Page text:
The escape plan from Central California was going swimmingly. I had entered my first semester at Vassar College in upstate New York and thought maybe I'd left my adolescent angst and depression behind me.
It was quickly apparent that this wasn't the case, and the geographic isolation and general demographic of the Vassar student body wasn't well-suited for a clinically depressed late bloomer like me. Of course it's futile to play the What If Game (what if I had gone to Cal Berkeley? what if I had taken a gap year?), and it's impossible to say whether I would have been quite so despondent if life had zigged instead of zagged. What I can say is that I felt lonely and unlovable at Vassar College.
That is, I felt lonely and unloveable until I met Marshall, Maribel, and their two children, Drake and Hali.
The Pregnalls lived as the host family in my dorm (Vassar doesn't do the RA thing like other schools), and I'd met them briefly at an all-freshmen meeting. One evening in the fall of 1999, I was walking (alone) to the campus dining hall. Drake, who was seven at the time, ran past me, and his parents, with tiny Hali in their arms, were quick to follow. We ended up walking together, and I told them I missed being around children. I see now, as a legitimate adult, that this was a silly thing for an eighteen-year-old to say. But it was true. I didn't have to be cool enough or rich enough or smart enough or pretty enough or thin enough for children to like me. I just had to be my normal goofy self and they came a' runnin'.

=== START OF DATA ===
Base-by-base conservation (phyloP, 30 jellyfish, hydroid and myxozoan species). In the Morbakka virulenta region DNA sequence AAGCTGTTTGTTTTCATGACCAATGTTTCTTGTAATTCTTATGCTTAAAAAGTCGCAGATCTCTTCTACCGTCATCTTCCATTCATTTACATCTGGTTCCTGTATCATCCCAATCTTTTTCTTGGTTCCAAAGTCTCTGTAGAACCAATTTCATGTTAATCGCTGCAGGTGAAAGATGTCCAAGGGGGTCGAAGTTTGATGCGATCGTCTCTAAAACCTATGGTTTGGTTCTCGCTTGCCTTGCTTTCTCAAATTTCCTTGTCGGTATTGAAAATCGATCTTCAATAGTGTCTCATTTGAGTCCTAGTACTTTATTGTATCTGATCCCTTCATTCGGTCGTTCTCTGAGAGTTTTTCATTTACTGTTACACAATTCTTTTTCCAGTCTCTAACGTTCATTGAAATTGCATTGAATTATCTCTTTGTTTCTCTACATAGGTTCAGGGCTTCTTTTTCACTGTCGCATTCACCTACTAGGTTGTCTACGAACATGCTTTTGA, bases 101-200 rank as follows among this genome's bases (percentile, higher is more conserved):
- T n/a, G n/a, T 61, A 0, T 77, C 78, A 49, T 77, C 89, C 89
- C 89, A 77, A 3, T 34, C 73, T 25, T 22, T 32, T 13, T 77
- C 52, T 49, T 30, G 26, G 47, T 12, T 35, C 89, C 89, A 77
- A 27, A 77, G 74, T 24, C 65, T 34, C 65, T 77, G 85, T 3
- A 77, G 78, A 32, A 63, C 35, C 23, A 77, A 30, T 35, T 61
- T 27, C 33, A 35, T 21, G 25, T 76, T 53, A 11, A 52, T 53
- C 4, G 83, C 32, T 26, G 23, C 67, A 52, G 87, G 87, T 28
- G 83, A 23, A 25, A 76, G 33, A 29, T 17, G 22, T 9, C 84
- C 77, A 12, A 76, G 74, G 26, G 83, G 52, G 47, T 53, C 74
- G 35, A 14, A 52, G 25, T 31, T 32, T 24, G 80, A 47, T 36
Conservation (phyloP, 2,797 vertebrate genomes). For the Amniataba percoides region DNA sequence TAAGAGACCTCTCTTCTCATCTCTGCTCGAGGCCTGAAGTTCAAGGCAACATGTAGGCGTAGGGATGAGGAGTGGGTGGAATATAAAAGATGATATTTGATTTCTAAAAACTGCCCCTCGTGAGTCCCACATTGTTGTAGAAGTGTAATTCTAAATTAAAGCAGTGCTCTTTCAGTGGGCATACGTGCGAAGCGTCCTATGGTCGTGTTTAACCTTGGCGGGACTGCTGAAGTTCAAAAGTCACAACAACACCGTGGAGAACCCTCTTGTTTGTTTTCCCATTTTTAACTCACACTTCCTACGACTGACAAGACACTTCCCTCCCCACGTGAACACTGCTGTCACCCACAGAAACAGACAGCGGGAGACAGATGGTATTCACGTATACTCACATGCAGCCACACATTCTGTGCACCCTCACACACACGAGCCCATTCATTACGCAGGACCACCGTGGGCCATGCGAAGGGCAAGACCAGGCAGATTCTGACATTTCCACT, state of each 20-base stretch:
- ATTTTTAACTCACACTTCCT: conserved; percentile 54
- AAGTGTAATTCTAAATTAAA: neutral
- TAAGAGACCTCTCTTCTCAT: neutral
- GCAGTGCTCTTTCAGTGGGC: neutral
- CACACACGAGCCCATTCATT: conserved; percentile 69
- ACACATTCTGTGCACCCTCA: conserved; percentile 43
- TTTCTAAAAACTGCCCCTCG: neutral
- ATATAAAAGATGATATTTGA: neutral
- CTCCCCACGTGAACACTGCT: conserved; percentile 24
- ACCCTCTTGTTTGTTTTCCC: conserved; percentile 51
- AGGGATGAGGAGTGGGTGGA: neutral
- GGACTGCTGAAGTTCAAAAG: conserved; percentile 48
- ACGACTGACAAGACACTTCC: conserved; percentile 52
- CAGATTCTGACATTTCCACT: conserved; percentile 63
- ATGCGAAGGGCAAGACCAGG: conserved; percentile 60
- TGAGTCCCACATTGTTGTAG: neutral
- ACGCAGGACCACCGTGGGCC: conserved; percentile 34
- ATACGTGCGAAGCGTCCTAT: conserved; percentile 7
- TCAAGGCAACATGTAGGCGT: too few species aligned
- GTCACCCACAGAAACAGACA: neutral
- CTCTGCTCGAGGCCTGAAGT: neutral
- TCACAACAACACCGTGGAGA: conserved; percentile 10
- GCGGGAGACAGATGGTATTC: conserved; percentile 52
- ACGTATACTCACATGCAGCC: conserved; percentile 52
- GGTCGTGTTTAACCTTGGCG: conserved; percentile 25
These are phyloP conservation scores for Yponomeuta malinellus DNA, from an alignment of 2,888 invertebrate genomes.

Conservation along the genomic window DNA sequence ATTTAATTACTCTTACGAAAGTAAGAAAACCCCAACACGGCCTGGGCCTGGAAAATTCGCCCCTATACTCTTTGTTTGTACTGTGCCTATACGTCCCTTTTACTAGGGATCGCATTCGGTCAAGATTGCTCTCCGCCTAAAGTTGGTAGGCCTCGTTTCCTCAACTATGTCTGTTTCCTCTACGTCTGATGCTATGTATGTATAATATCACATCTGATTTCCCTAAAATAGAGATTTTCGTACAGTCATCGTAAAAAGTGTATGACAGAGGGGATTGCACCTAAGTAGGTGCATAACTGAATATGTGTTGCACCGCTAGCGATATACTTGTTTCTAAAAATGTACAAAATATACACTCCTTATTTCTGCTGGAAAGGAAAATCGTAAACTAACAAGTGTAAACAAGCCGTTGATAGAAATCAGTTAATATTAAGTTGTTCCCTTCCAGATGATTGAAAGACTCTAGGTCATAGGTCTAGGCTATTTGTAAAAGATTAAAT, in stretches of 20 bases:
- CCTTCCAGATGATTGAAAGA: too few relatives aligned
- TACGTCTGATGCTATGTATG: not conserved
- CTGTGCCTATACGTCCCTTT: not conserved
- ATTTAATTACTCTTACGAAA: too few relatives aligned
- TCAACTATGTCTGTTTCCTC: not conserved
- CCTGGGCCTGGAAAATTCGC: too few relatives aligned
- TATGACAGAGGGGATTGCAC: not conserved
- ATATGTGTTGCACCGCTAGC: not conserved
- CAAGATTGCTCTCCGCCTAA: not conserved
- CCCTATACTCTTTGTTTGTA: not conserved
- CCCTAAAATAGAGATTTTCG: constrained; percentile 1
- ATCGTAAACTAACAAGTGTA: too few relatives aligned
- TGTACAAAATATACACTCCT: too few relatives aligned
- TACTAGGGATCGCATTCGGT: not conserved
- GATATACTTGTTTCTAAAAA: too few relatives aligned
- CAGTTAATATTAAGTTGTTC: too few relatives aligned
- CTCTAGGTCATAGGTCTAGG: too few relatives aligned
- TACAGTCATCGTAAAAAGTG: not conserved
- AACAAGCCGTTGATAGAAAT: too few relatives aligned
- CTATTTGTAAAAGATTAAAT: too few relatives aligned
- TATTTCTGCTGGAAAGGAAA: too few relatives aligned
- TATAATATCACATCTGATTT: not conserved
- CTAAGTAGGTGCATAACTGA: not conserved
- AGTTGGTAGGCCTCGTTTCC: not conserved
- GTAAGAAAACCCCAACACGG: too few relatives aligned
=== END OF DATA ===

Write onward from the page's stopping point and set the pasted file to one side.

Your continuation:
Soon after that, I become the Pregnalls' primary babysitter. I loved being spared the embarrassment of college parties and spending my weekend evenings instead playing hide-and-seek with Drake and Hali in the dorm laundry room... or, more specifically, the dorm washing machines. When I got married in 2002 (a child bride!), Drake and Hali were part of the service. I truly loved those little people (and still do): Hali with her precocious art and communication skills, and Drake with his quiet willingness to grant me entry into his little-boy world, which often revolved around Pokemon.
I was welcomed into the Pregnall household as if I were family, and I strongly believe their kindness saved my life. To be clear, I doubt my depression would have ever manifested in suicide, but I certainly longed for an end to my perceived suffering. I felt like a normal person around the Pregnalls: a priceless gift which allowed me to persist and eventually graduate.
And that's how it started: with the children. I will forever be grateful to Marshall and Maribel for entrusting their most precious passengers with me; and I thank Drake and Hali, in their naturally childish ways, for helping me find my way back to joy.
Part II >
We are all carbon bodies, and there is no justice in whose breaks first.